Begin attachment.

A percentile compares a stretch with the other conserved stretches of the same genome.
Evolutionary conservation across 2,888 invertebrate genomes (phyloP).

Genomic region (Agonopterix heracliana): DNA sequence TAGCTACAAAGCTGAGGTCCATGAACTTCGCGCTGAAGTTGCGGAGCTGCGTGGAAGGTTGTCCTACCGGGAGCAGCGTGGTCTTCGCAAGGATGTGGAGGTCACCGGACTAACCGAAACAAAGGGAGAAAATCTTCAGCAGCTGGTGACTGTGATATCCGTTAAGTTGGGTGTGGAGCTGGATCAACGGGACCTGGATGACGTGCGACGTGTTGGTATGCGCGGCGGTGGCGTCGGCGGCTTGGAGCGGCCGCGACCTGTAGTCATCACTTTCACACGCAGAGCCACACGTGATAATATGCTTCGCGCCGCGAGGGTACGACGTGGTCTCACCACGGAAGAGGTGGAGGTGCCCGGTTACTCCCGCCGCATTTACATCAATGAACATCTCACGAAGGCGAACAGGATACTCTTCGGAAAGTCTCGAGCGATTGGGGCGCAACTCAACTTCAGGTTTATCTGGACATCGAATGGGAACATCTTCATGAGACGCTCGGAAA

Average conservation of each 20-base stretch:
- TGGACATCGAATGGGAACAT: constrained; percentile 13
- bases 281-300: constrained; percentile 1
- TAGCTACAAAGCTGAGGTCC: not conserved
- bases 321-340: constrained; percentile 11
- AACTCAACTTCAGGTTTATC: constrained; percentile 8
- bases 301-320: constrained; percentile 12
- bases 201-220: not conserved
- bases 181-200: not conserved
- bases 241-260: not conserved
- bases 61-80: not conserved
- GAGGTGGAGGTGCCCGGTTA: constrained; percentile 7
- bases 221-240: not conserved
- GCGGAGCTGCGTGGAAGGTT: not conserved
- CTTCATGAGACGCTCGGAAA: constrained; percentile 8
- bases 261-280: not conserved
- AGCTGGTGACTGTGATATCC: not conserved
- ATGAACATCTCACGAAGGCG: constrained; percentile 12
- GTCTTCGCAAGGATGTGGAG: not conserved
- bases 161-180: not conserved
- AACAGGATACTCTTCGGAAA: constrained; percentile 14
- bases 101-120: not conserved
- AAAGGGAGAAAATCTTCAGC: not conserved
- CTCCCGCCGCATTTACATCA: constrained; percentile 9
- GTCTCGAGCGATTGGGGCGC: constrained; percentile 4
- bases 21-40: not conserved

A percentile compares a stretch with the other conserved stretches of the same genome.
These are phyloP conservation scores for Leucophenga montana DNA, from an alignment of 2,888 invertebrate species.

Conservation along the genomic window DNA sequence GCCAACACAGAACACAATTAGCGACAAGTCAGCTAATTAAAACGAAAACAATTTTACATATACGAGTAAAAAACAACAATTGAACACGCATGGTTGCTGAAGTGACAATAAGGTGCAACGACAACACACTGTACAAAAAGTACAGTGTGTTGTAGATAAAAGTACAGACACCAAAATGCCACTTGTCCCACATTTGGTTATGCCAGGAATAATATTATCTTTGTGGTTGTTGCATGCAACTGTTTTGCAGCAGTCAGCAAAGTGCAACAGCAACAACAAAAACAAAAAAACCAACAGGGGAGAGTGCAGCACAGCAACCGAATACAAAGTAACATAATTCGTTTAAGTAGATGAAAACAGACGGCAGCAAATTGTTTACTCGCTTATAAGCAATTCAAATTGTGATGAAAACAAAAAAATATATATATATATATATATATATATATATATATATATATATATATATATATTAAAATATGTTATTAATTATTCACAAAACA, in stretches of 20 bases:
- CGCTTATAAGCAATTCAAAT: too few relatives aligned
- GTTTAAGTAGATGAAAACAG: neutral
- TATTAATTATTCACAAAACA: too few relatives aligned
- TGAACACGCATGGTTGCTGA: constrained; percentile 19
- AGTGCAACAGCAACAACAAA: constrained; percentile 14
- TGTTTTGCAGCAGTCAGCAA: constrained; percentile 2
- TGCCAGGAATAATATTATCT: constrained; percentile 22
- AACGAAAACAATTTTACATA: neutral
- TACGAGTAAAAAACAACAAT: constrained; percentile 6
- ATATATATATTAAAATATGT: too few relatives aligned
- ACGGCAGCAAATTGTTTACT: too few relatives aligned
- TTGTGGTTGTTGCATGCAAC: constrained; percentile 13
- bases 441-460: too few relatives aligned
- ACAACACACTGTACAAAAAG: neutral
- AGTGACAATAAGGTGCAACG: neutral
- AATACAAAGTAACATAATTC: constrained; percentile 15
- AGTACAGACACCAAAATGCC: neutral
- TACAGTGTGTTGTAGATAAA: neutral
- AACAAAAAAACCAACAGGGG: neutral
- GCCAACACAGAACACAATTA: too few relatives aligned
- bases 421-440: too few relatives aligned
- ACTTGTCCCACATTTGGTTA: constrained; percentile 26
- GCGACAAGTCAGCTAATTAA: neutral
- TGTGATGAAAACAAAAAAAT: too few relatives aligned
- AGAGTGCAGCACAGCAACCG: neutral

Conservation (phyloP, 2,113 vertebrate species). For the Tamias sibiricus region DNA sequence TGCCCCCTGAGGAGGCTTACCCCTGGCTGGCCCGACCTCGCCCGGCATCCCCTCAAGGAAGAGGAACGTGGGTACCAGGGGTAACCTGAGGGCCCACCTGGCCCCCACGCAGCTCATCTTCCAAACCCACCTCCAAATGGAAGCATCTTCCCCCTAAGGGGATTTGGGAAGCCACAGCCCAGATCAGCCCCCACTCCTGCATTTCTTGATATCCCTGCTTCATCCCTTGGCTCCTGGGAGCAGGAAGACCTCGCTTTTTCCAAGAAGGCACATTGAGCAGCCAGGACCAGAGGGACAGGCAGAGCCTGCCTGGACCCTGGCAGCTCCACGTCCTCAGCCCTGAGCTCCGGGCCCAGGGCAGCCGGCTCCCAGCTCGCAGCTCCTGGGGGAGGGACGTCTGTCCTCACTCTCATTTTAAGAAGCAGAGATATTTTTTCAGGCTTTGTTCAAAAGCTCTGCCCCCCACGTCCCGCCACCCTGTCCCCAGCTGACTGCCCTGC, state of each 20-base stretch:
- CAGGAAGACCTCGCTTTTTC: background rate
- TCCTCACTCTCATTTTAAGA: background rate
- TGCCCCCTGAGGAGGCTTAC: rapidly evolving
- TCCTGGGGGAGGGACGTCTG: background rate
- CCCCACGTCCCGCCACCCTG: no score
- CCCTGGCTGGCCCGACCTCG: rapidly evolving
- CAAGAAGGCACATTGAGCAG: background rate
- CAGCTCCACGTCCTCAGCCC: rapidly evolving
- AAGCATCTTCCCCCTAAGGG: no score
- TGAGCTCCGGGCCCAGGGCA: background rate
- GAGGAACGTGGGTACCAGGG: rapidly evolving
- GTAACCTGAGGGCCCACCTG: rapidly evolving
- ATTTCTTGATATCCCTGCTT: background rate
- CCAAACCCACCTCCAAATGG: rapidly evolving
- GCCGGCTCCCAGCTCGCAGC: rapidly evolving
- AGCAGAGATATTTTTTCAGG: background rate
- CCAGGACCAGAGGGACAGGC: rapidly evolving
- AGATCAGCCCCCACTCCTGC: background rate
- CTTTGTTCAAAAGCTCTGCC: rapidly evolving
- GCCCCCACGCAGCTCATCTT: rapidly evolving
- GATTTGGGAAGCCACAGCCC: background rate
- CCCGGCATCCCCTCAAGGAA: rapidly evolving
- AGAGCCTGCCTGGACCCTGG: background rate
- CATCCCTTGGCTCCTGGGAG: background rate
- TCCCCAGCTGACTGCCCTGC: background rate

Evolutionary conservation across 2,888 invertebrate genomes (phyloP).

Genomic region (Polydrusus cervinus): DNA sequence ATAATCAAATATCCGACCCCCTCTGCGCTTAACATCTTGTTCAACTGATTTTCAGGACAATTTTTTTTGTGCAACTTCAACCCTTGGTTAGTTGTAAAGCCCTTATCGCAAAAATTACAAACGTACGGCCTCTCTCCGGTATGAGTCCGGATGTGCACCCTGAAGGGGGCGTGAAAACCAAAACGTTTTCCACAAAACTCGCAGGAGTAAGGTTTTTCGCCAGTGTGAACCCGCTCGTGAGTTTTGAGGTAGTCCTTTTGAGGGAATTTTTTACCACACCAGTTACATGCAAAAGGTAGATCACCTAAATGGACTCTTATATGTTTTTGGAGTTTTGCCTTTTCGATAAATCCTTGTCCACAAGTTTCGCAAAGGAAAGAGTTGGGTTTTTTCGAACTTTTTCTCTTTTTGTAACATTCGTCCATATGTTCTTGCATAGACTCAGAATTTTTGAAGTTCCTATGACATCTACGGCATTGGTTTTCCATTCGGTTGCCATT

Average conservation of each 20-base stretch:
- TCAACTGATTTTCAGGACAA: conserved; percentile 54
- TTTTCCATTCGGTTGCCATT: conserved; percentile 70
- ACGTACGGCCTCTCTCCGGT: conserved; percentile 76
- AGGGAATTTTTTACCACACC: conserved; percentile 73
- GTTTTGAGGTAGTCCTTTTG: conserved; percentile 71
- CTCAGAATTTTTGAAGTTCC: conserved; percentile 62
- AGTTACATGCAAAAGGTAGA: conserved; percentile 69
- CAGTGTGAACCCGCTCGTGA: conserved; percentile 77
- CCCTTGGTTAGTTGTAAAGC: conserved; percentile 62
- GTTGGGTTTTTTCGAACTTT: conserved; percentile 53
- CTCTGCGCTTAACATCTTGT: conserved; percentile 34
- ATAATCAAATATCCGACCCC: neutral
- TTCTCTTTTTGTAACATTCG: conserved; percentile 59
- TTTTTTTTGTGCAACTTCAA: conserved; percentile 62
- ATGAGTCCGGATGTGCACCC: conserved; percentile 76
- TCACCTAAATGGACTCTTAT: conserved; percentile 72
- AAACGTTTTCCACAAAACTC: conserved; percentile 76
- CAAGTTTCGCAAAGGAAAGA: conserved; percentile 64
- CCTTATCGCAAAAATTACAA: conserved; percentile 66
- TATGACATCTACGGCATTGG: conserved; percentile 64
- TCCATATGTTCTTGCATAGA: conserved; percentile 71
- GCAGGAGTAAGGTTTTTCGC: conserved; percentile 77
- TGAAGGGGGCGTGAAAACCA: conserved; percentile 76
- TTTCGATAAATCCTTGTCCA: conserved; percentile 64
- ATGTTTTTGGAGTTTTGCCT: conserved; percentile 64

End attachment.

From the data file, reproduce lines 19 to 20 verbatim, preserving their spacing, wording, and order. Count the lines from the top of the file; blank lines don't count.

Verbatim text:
- bases 261-280: not conserved
- AGCTGGTGACTGTGATATCC: not conserved